In the current study, we used a multi-method approach to understand the quality of math homework-helping interactions between parents and their children and how parents’ and children’s own math achievement and math anxiety relate to the quality of the interaction. Forty Canadian parents and their children (ages 10–12 years; grades 5 to 7) completed self-report measures of math and general anxiety. Parents and children completed standardized assessments of math achievement and were then recorded as they engaged in a simulated math homework interaction. Coders assessed parent–child interaction quality during the interaction. Parent–child dyads generally performed well on the simulated math homework task. Nevertheless, task performance was correlated with the quality of the interaction, with high-quality interactions associated with high accuracy on the math task. Furthermore, the variability in the quality of the interaction was associated with parents’ and children’s math achievement and with the math anxiety of the children, but not the parents. Identifying the elements that influence parent–child interactions in math-related situations is essential to developing effective interventions to scaffold children’s math learning and attitudes.
Background HPV vaccine coverage in France remained lower than in most other high-income countries. Within the diagnostic phase of the national PrevHPV program, we carried out a mixed methods study among school staff to assess their knowledge, beliefs and attitudes regarding HPV, HPV vaccine and vaccination in general, and regarding schools’ role in promoting HPV vaccination. Methods Middle school nurses, teachers and support staff from four French regions participated between January 2020 and May 2021. We combined: (i) quantitative data from self-administered online questionnaires (n = 301), analysed using descriptive statistics; and (ii) qualitative data from three focus groups (n = 14), thematically analysed. Results Less than half of respondents knew that HPV can cause genital warts or oral cancers and only 18% that no antiviral treatment exists. Almost 90% of the respondents knew the existence of the HPV vaccine but some misunderstood why it is recommended before the first sexual relationships and for boys; 56% doubted about its safety, especially because they think there is not enough information on this topic. Schools nurses had greater knowledge than other professionals and claimed that educating pupils about HPV was fully part of their job roles; however, they rarely address this topic due to a lack of knowledge/tools. Professionals (school nurses, teachers and support staff) who participated in the focus groups were unfavourable to offering vaccination at school because of parents’ negative reactions, lack of resources, and perceived uselessness. Conclusions These results highlight the need to improve school staff knowledge on HPV. Parents should be involved in intervention promoting HPV vaccination to prevent their potential negative reactions, as feared by school staff. Several barriers should also be addressed before organizing school vaccination programs in France.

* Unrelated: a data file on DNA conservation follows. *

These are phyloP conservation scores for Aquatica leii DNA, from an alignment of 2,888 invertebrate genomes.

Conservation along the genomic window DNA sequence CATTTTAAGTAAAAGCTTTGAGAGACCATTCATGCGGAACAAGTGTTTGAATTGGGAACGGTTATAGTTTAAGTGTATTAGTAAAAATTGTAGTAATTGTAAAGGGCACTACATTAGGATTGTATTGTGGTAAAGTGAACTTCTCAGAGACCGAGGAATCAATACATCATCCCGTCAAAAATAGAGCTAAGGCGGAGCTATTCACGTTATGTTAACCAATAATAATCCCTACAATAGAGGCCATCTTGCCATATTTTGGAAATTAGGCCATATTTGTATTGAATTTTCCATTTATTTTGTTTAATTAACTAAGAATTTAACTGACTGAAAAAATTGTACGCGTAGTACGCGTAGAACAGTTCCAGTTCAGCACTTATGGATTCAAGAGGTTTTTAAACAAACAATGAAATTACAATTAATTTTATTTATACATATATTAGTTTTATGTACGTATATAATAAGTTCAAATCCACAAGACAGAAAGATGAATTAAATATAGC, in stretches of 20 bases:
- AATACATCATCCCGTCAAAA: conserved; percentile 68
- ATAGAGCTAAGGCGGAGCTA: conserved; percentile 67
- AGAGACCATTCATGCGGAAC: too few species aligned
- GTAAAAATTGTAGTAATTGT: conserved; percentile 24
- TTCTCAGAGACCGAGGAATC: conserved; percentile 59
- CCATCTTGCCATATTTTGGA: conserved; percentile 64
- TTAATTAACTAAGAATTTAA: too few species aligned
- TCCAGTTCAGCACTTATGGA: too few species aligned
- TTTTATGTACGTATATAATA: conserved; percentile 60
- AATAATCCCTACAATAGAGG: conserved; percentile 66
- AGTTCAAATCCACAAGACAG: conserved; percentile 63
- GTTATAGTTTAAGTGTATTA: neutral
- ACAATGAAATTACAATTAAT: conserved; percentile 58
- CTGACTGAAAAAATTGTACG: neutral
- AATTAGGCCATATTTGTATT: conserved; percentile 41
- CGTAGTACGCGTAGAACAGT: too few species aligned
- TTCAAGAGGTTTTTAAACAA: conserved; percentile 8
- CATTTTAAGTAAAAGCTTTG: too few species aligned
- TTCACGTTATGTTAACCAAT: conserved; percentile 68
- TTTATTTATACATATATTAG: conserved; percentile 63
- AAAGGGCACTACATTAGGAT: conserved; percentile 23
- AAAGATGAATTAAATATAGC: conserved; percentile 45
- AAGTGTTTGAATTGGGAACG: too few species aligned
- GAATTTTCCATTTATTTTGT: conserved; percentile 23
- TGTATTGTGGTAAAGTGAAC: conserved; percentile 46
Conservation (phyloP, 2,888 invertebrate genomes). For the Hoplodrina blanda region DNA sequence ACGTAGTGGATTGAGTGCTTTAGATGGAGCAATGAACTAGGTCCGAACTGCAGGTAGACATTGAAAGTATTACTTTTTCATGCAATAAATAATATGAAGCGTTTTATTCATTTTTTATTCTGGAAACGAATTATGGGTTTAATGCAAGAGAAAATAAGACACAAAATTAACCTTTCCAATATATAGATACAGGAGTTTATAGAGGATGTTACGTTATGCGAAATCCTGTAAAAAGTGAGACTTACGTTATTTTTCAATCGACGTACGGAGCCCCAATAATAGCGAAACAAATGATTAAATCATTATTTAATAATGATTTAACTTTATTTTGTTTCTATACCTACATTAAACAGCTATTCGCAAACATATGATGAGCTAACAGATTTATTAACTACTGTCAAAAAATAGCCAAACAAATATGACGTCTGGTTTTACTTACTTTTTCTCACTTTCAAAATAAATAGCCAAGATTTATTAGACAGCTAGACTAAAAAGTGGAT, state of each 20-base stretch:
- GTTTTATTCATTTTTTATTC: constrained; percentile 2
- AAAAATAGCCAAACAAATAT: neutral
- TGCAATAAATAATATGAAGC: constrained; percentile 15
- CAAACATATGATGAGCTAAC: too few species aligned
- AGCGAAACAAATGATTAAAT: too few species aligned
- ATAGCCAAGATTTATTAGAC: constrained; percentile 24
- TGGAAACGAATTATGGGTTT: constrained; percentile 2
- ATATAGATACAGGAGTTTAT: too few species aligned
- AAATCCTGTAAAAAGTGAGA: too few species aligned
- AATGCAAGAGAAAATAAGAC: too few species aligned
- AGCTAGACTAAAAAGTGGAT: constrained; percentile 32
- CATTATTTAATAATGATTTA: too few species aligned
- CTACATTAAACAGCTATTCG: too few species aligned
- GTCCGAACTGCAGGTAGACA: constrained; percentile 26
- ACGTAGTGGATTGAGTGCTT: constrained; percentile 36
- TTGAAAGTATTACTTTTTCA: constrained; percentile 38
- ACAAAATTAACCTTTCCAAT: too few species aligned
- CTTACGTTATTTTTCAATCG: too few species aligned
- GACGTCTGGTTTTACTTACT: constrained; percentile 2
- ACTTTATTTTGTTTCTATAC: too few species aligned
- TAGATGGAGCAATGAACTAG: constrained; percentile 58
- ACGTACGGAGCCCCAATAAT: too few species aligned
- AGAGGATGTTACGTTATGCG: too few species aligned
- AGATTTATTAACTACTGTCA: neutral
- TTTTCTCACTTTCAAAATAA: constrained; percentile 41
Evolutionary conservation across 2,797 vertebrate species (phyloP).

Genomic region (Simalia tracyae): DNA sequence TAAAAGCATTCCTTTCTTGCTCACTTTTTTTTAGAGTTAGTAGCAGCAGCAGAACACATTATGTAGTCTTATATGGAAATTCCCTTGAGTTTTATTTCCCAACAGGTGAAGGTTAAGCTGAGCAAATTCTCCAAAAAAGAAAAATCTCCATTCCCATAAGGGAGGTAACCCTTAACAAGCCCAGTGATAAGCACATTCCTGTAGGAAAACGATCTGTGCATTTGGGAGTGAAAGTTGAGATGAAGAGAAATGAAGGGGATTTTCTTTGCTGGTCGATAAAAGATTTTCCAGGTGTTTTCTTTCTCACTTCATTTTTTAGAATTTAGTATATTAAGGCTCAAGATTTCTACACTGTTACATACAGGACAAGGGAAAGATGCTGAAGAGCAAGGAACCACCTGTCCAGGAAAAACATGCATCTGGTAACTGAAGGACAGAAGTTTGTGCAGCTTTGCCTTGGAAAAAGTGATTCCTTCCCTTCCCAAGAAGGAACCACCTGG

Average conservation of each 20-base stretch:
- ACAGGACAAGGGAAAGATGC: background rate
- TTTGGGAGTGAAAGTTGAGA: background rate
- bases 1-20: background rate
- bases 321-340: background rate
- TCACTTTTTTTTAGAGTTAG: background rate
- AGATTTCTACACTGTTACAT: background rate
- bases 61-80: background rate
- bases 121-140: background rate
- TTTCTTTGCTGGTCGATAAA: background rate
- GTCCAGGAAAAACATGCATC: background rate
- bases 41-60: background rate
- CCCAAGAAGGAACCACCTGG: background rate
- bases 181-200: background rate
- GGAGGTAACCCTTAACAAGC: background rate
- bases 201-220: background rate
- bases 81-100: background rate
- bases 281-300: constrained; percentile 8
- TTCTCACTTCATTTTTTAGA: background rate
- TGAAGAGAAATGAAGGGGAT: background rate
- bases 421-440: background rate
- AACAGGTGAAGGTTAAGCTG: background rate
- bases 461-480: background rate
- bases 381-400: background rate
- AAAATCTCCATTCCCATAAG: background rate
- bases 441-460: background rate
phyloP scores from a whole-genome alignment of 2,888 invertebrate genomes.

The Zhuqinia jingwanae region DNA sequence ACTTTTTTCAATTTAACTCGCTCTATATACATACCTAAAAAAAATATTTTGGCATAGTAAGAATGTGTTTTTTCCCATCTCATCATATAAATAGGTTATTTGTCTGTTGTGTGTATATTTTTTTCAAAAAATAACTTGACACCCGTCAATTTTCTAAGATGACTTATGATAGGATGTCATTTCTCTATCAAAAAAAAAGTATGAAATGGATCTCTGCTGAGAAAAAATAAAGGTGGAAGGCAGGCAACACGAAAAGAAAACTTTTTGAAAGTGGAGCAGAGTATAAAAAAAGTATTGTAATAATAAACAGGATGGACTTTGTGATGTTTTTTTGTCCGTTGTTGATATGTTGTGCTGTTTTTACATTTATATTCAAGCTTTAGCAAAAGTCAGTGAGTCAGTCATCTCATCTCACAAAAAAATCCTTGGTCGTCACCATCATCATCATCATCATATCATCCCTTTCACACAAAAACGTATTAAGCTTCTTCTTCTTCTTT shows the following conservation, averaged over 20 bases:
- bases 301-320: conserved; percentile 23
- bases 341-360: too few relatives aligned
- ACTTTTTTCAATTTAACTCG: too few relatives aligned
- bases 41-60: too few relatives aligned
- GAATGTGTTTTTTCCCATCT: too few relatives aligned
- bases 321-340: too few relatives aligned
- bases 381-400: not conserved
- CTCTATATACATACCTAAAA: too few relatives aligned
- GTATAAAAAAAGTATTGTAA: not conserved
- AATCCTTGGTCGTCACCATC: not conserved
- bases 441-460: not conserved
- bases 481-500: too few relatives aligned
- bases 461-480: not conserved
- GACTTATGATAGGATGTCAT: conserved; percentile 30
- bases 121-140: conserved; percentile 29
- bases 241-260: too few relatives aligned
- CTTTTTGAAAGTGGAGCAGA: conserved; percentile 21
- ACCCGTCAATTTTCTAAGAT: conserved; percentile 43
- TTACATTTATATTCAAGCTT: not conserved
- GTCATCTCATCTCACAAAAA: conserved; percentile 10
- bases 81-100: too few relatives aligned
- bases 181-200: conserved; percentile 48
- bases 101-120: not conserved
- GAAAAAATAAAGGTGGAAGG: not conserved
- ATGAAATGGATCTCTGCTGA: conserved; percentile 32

Outer Albanides experienced a seismic sequence starting on 21 September 2019, with an Mw 5.6 earthquake, considered a foreshock, and culminated with the mainshock on 26 November 2019, followed by a paramount aftershock activity. We propose a model for the co-seismic slip distribution using InSAR, permanent, and campaign GNSS measurements. We tested two hypotheses: an earthquake on a thrust plane with the direction N160° and along with a back thrust. By varying the depth and dip angle for the first hypothesis and only the dip angle for the second hypothesis, we concluded the optimal solution is a blind thrust at a 15-km depth dipping eastward 40°, a maximum slip of 1.4 m, and an Mw 6.38. A GNSS time series obtained after 2020 shows two slow slip events (SSEs): the first one is 200 days after the mainshock up to 26 days, and the second one is 300 days after the mainshock up to 28 days. We tested three hypotheses: SSE along the basement thrust where the mainshock has been localized, SSE along the flat formed by the detachment layer of the cover, and SSE along these two faults. We concluded that SSE occurred along the detachment layer or along the two faults.